Tomorrow’s media column will condense the previously posted Q-and-A with NFL Commissioner Roger Goodell into a newsprint-readable format. But with that came an update today on the league’s pending FCC ruling against the cable companies in question, if it matters how you view this whole issue with the NFL Network getting resolved.
We’ll refer you to a Broadcasting & Cable story on the thing:
An FCC administrative law judge has ruled that a trial will go forward on program discrimination complaints against Comcast, Time Warner, Cox and Brighthouse, but that it will start fresh with the facts of the cases and cannot be finished within the 60-day time frame proposed by the FCC.
The FCC’s Media Bureau last month had concluded that the complainants in a half-dozen program access complaints, including the NFL, WealthTV, the Mid-Atlantic Sports Network, had made Prima facie case that Comcast, Cox, Time Warner Cable and Brighthouse had violated the FCC’s rules against discriminating against outside vendors in favor of an affiliated network.
But the FCC also said there were several factual disputes that it could not resolve, and so set all for adjudication, with a decision required within 60 days. FCC Chairman Kevin Martin would have preferred the FCC bureau act on that prima facie evidence, but the other commissioners wanted to take the further step of referring the complaints to FCC judges to make the call.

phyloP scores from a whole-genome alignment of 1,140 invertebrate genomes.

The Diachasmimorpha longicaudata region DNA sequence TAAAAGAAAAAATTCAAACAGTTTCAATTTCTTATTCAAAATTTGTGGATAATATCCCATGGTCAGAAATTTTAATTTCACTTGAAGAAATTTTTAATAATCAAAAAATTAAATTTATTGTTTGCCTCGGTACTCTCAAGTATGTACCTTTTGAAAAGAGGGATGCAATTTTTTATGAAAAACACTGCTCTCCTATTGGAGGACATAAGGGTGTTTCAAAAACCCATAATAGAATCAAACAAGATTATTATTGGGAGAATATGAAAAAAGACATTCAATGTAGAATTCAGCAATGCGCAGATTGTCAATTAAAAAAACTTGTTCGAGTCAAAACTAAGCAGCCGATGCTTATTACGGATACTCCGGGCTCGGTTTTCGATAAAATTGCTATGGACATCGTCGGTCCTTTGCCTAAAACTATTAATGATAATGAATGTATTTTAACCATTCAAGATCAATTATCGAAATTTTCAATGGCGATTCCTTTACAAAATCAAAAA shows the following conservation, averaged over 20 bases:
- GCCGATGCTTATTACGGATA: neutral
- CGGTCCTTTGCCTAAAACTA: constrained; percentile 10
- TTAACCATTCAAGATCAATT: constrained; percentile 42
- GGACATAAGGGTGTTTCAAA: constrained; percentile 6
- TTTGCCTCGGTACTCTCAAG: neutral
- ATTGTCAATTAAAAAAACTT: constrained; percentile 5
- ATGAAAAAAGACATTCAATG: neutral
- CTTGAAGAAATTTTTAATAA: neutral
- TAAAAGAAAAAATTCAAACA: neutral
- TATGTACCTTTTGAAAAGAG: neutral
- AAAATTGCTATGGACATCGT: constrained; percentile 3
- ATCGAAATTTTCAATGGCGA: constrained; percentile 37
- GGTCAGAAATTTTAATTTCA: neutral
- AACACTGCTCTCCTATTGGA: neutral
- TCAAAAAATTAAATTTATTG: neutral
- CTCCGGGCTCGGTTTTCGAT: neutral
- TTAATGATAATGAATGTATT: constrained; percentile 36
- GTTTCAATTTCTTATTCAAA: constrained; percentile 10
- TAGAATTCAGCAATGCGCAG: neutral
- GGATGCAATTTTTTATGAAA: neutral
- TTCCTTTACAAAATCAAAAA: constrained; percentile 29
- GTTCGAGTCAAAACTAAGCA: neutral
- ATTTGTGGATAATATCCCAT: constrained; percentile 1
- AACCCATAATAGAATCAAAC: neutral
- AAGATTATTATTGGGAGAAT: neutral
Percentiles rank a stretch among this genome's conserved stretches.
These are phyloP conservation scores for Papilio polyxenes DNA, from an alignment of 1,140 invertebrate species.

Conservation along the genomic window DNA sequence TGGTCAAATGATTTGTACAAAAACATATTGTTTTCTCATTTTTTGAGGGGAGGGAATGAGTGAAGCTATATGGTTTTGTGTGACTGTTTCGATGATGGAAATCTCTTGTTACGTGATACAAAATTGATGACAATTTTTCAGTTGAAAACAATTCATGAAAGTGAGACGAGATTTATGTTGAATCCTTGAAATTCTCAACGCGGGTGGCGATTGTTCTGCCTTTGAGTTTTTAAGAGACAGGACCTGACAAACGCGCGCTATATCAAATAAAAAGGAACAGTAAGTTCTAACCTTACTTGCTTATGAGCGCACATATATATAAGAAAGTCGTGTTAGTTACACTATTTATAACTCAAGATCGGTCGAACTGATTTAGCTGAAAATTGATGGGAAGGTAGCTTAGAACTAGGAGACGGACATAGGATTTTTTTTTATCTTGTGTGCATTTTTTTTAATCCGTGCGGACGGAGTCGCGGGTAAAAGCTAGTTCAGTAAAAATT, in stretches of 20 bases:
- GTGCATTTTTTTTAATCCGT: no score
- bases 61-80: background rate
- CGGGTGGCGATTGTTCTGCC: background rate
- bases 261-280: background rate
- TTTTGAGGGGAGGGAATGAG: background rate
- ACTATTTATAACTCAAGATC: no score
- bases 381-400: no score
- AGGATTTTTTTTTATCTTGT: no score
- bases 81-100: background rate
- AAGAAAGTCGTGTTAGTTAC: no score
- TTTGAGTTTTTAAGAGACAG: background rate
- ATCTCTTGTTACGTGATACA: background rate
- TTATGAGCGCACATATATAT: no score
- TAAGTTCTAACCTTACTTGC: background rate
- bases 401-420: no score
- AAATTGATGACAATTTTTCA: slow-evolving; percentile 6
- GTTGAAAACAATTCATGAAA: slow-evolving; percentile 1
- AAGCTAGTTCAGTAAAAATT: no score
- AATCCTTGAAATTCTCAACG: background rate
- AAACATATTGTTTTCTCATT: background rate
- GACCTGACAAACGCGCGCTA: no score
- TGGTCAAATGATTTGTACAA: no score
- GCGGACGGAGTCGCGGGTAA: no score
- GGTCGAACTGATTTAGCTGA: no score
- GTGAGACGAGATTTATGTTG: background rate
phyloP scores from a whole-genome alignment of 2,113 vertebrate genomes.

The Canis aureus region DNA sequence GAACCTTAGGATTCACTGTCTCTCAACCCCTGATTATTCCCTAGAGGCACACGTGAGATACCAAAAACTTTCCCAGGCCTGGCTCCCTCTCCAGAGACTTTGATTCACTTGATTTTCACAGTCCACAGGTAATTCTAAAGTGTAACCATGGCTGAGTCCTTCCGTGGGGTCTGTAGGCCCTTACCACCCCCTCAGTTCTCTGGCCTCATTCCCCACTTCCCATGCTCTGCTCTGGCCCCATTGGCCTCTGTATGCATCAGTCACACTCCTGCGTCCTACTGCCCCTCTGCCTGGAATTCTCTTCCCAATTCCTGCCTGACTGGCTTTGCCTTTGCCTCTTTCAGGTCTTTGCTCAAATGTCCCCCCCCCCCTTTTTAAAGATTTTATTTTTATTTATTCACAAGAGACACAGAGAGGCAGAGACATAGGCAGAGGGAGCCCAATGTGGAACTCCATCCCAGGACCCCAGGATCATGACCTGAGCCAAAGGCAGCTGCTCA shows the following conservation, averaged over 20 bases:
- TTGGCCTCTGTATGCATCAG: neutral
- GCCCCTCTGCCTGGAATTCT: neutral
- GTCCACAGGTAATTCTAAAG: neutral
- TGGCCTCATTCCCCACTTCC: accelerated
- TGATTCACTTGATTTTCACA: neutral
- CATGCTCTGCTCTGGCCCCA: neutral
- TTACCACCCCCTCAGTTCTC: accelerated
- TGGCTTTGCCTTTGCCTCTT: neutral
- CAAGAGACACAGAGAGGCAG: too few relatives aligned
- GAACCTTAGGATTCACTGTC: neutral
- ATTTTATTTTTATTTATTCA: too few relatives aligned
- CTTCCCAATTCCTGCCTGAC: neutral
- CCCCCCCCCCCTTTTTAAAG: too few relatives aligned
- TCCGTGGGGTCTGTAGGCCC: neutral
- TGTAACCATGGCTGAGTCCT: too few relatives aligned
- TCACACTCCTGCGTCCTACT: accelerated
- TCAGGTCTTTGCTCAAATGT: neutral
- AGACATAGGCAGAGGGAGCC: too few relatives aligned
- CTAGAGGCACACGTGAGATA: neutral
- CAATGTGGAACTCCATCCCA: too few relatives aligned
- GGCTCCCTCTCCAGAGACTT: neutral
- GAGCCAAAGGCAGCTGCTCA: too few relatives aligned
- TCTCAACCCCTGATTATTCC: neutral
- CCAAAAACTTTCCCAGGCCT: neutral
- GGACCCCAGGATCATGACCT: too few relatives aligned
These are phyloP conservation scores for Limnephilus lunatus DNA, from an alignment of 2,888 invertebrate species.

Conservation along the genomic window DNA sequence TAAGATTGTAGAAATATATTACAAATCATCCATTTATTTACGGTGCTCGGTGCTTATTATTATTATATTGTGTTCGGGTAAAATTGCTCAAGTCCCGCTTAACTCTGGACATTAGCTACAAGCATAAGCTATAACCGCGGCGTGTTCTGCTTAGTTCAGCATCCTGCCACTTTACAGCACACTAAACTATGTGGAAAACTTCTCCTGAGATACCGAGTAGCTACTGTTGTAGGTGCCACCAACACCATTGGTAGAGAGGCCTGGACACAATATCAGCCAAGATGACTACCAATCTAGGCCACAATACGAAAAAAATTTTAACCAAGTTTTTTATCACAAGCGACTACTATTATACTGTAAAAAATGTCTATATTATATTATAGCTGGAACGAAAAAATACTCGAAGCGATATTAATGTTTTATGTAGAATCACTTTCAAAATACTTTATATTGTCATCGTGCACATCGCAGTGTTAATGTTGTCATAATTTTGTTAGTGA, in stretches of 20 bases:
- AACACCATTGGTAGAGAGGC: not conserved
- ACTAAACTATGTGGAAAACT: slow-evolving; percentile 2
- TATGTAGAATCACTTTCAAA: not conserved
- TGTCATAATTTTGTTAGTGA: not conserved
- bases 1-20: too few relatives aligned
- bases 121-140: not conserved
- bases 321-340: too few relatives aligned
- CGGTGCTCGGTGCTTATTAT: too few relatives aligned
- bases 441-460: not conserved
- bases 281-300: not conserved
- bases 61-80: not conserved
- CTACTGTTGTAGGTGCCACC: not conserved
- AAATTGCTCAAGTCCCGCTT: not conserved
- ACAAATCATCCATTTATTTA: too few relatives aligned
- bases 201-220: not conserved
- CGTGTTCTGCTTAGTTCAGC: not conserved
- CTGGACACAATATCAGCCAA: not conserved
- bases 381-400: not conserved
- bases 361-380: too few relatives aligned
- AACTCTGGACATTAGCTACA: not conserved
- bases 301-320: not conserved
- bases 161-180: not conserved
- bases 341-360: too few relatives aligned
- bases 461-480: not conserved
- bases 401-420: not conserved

In an opinion, a copy of which was obtained by B&C, FCC Judge Arthur I. Steinberg granted cable operators’ request for more than 60 days, saying the FCC’s time frame “cannot be achieved” given the “extremely complex proceeding involving six separate program carriage complaints” against four defendants. The operators had said 60 days was unrealistic and insufficient.
The NFL’s response to the news:
NFL Network is pleased that the Administrative Law Judge has rejected Comcast’s attempts to delay this proceeding through a needless appeal to the full Commission — an appeal that sought to challenge the clear legal standards that support the NFL Network’s complaint. We’re particularly glad to note that the ALJ’s order did not accept Comcast’s position that it was exempt from the statutory prohibition against discrimination because of its contract with the NFL Network . We will now turn to proving our case in the ALJ factual hearing, and will do our utmost to help the ALJ complete the hearing expeditiously, as he has promised to do.